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Teens abstaining from sex at higher rate than 10 years ago

NASHVILLE, Tenn. (BP)–More teenagers are abstaining from sexual activity now than a decade ago, according to a report this summer by Youth Risk Behavior Surveillance System, a study conducted every two years by the Centers for Disease Control and Prevention.

In 1990, the YRBSS found that 54.3 percent of teens in grades nine through 12 had had sexual intercourse. By 2001, that number had dropped to 44.6 percent, a difference of nearly 10 percent.

Experts cite several reasons for the decline.

“They’re raising their standards,” Leslee Unruh, president of Abstinence Clearinghouse, told CNSNews.com. “They’re saying they know the difference between lust and love. And they’re choosing love.”

Others believe teenagers are more aware of the dangers associated with premarital sex as a result of the expansion of sex education since the mid-1990s. In 1996, Congress approved Title V of the Welfare Reform Act, providing $50 million in funding every year for five years to states where schools had programs teaching about abstinence from sex outside of marriage.

Funding for Title V expired last year, but the Bush administration has urged Congress to renew the funds. The U.S. House has approved the renewal, and a similar measure is pending in the Senate.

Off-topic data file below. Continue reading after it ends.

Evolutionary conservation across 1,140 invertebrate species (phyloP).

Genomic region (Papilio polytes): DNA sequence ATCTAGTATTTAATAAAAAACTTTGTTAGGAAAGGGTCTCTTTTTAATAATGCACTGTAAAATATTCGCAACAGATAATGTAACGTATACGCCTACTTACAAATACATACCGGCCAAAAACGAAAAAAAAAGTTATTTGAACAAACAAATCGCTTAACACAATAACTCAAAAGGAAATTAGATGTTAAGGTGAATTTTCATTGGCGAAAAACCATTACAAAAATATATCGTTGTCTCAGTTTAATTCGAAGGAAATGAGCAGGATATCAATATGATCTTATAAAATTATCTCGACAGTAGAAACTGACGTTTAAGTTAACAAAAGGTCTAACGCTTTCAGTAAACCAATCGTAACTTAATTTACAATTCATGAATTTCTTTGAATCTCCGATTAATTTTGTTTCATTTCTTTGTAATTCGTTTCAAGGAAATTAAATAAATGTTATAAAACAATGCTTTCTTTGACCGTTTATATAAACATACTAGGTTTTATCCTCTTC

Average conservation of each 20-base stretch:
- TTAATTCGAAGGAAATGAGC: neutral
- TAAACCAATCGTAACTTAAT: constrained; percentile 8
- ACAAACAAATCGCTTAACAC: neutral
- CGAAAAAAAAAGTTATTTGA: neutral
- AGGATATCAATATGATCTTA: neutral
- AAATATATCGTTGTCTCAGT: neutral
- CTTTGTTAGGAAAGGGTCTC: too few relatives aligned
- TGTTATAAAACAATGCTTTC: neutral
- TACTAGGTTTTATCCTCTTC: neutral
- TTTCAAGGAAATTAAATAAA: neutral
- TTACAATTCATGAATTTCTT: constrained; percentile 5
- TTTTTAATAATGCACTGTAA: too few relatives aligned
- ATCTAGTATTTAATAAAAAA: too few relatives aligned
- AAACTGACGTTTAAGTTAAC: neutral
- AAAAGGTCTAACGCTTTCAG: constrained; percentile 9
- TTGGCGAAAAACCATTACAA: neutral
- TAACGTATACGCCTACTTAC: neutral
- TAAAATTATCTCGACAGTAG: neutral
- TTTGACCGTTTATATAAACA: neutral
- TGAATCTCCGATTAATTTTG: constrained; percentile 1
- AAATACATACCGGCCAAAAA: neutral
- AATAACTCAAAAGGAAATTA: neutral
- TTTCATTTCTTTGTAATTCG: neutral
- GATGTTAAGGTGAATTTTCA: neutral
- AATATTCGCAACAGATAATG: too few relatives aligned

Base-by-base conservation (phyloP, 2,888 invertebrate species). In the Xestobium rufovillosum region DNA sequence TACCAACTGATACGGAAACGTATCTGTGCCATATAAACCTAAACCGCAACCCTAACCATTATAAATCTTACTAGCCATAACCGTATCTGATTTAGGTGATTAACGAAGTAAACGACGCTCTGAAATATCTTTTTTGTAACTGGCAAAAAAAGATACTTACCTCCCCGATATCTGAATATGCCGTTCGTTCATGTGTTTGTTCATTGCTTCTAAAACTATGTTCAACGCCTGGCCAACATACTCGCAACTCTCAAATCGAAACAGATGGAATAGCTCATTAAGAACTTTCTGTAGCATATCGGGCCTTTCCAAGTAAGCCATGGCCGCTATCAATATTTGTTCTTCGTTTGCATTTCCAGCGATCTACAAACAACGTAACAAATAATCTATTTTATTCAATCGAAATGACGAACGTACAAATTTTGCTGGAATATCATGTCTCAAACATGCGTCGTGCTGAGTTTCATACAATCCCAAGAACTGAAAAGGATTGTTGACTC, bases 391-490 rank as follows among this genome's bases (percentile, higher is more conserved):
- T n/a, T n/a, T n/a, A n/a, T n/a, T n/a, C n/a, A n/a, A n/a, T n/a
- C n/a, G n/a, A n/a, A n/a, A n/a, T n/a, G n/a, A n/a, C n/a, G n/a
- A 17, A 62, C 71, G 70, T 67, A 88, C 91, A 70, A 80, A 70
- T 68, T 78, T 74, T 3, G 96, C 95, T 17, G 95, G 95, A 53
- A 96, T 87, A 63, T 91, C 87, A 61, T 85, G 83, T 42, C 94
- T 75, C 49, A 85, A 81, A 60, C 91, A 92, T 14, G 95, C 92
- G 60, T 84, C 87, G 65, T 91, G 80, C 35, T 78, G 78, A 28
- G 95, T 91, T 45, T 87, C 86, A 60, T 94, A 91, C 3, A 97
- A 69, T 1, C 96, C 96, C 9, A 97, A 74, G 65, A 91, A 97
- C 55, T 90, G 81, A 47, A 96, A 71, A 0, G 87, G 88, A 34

“There is no doubt that kids are responding to an unambiguous abstinence message,” Peter Brandt of Focus on the Family said in The Washington Times July 22. “The federal Title V abstinence program is having a tremendous impact.”

Despite the significant decline in teen sexual activity, Kristin A. Moore, president of Child Trends, Inc., said in The Washington Times, “I don’t think it’s strong enough to be a U-turn. It’s trending down, but even with improvements, we have a lot of kids who are having risky sex.”

Syndicated columnist Maggie Gallagher took note of the key component of successful pregnancy prevention programs in a July 23 column: “You gotta tell the kids it is a bad idea to have a baby while a teenager. What works, in general, is responsible adults talking straight with teens. Many will listen and learn.”

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